Using Visual Schedules
by Wendy Stone, PhD, University of Washington, Department of Psychology http://uwreadilab.com
Children with limited language and communication skills may not be able to use words or clear gestures to indicate their wants, needs, and feelings. They’re also likely to have challenges understanding the language and gestures that others use—making their world unpredictable and frustrating. One way to help is to use pictures along with spoken words—after all, words disappear as soon as we use them, but pictures and other types of visual supports can be present for as long as needed!
Visual schedules can help prepare children for their day at home or school. Visual schedules can:
- show children what is expected of them: where they should be, what they’re supposed to be doing, and which activity will come next
- show activities or events they’re really looking forward to, such as a favorite game or a special snack
There are different types of visual schedules (examples here):
- ones that illustrate a sequence of home activities and routines (such as the steps involved going to bed or getting ready for school)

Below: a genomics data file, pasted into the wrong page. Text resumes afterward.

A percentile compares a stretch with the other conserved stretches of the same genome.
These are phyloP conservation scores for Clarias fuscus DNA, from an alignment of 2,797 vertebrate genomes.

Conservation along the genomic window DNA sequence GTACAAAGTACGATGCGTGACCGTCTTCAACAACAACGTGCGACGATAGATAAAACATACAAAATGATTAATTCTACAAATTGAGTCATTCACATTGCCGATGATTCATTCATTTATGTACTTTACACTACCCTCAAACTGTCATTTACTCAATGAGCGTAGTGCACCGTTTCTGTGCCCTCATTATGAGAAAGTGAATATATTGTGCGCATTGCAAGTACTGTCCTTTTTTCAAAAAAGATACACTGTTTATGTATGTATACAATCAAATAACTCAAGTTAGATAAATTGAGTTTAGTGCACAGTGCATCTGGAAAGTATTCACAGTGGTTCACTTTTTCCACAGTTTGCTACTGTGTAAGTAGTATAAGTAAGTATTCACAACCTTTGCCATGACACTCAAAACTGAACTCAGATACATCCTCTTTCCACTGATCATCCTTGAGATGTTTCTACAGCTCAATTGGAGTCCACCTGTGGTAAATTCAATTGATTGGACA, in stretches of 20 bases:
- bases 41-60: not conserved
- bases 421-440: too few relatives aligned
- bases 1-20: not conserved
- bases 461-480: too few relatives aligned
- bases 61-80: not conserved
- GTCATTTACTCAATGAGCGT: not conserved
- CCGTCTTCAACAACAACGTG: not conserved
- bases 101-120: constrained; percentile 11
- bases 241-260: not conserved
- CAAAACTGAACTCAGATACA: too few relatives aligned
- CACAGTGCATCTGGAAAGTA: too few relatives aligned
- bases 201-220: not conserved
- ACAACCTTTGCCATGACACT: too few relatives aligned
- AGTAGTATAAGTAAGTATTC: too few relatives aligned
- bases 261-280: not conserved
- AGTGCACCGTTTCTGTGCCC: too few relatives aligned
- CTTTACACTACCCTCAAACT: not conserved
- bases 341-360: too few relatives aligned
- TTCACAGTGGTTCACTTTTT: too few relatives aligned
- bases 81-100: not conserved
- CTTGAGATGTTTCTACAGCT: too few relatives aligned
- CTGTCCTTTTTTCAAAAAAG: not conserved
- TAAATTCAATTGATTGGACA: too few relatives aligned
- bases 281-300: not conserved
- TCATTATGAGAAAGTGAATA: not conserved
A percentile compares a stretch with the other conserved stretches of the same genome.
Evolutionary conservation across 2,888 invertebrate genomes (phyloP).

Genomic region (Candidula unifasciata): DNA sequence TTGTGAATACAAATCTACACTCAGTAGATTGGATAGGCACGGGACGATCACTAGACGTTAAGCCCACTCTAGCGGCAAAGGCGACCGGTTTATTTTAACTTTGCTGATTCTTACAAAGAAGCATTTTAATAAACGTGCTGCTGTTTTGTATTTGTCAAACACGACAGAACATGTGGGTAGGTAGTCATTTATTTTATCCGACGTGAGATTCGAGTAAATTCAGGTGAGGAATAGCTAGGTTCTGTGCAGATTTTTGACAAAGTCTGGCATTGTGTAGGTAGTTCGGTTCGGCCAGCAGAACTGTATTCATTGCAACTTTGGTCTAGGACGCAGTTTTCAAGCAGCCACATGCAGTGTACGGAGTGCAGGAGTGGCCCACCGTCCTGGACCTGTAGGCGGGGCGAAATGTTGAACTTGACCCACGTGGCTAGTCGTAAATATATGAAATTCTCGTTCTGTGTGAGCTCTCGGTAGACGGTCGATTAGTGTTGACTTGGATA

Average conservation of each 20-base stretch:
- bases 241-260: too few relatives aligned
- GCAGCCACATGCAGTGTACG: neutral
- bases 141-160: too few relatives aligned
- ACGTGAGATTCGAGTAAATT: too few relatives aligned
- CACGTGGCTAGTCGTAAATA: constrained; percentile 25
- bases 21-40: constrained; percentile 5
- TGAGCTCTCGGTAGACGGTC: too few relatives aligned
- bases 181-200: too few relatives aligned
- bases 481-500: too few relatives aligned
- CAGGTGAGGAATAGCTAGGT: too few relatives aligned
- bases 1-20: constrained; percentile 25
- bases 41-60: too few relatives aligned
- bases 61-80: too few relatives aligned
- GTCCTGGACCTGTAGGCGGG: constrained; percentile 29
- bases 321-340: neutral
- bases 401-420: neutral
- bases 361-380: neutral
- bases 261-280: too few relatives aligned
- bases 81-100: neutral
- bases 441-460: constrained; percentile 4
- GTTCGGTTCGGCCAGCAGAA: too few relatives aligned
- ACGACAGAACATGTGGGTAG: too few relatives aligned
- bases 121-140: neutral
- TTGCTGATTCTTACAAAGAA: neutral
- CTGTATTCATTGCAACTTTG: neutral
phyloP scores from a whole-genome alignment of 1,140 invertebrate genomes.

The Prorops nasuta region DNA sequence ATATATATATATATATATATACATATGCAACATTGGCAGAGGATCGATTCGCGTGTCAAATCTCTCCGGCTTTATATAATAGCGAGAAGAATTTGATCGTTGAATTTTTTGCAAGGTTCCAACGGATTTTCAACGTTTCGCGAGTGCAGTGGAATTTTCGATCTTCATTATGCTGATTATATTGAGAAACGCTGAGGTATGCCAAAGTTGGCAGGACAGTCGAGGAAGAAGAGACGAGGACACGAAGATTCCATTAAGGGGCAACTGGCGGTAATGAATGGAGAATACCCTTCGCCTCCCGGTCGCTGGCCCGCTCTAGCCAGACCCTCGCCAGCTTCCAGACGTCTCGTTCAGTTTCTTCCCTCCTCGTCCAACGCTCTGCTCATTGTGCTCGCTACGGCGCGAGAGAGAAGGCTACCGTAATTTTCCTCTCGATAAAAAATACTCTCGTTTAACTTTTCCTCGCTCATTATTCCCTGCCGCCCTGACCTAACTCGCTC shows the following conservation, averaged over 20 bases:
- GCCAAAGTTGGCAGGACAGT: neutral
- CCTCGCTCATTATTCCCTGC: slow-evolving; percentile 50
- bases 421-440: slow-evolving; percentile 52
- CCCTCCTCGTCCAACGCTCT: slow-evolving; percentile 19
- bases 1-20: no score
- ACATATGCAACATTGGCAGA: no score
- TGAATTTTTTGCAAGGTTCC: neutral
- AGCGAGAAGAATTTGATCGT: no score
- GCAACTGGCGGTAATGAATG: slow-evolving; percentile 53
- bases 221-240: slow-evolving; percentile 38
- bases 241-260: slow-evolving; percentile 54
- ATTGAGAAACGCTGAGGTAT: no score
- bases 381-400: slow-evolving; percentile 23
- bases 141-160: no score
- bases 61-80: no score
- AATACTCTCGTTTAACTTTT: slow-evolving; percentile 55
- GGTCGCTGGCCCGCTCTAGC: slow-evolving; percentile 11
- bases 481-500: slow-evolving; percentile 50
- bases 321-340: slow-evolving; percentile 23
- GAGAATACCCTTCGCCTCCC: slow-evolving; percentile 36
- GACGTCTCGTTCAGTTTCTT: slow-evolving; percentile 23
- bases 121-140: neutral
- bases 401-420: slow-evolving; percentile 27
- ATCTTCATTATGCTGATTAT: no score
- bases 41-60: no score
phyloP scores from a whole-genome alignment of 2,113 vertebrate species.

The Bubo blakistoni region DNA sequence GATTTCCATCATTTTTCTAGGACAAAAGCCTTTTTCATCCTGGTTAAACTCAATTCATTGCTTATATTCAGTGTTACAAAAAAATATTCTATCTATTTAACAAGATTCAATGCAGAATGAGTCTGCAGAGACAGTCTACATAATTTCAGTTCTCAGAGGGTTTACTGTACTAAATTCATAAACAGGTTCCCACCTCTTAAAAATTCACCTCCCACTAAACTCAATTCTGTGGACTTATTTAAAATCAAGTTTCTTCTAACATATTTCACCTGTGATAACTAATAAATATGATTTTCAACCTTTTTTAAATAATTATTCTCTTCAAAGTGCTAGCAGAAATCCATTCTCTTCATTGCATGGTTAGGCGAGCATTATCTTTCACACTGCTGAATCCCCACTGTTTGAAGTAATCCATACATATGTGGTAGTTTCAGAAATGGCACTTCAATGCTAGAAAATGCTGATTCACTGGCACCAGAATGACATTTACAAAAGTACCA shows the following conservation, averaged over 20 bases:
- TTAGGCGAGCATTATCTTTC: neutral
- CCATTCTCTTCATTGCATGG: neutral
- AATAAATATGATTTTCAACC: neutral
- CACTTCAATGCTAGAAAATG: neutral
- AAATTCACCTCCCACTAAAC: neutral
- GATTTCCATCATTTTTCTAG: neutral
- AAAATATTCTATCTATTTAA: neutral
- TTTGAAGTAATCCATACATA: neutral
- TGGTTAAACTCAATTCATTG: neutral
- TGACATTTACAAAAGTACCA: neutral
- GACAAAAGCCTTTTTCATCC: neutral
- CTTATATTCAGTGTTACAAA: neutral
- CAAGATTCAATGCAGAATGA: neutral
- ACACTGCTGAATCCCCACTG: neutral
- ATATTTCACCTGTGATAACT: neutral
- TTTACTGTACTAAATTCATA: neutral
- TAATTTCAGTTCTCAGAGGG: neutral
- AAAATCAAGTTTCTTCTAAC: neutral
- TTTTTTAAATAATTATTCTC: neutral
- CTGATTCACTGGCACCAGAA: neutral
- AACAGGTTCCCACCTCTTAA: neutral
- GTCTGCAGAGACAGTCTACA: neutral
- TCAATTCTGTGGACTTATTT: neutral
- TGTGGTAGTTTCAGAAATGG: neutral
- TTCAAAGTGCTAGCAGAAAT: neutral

- schedules illustrating the sequence or order of all activities for the whole day and evening
- ones preparing children for new situations (such as going to the dentist or doctor)
- schedules that illustrate the sequence of events for occasional events, such as a shopping trip
To create a visual schedule, use index cards and poster board. Draw simple icons that illustrate different activities or steps (search online for “printable icons for autism”) and attach them to poster board in the order that they will occur, from left to right or from top to bottom. If possible, laminate the cardboard and pictures; if you use Velcro or sticky putty, you can re-use them and rearrange the order if necessary. As children complete each activity, they can remove the card and then move onto the next activity.
Start by keeping schedules short, and sprinkle in lots of rewards!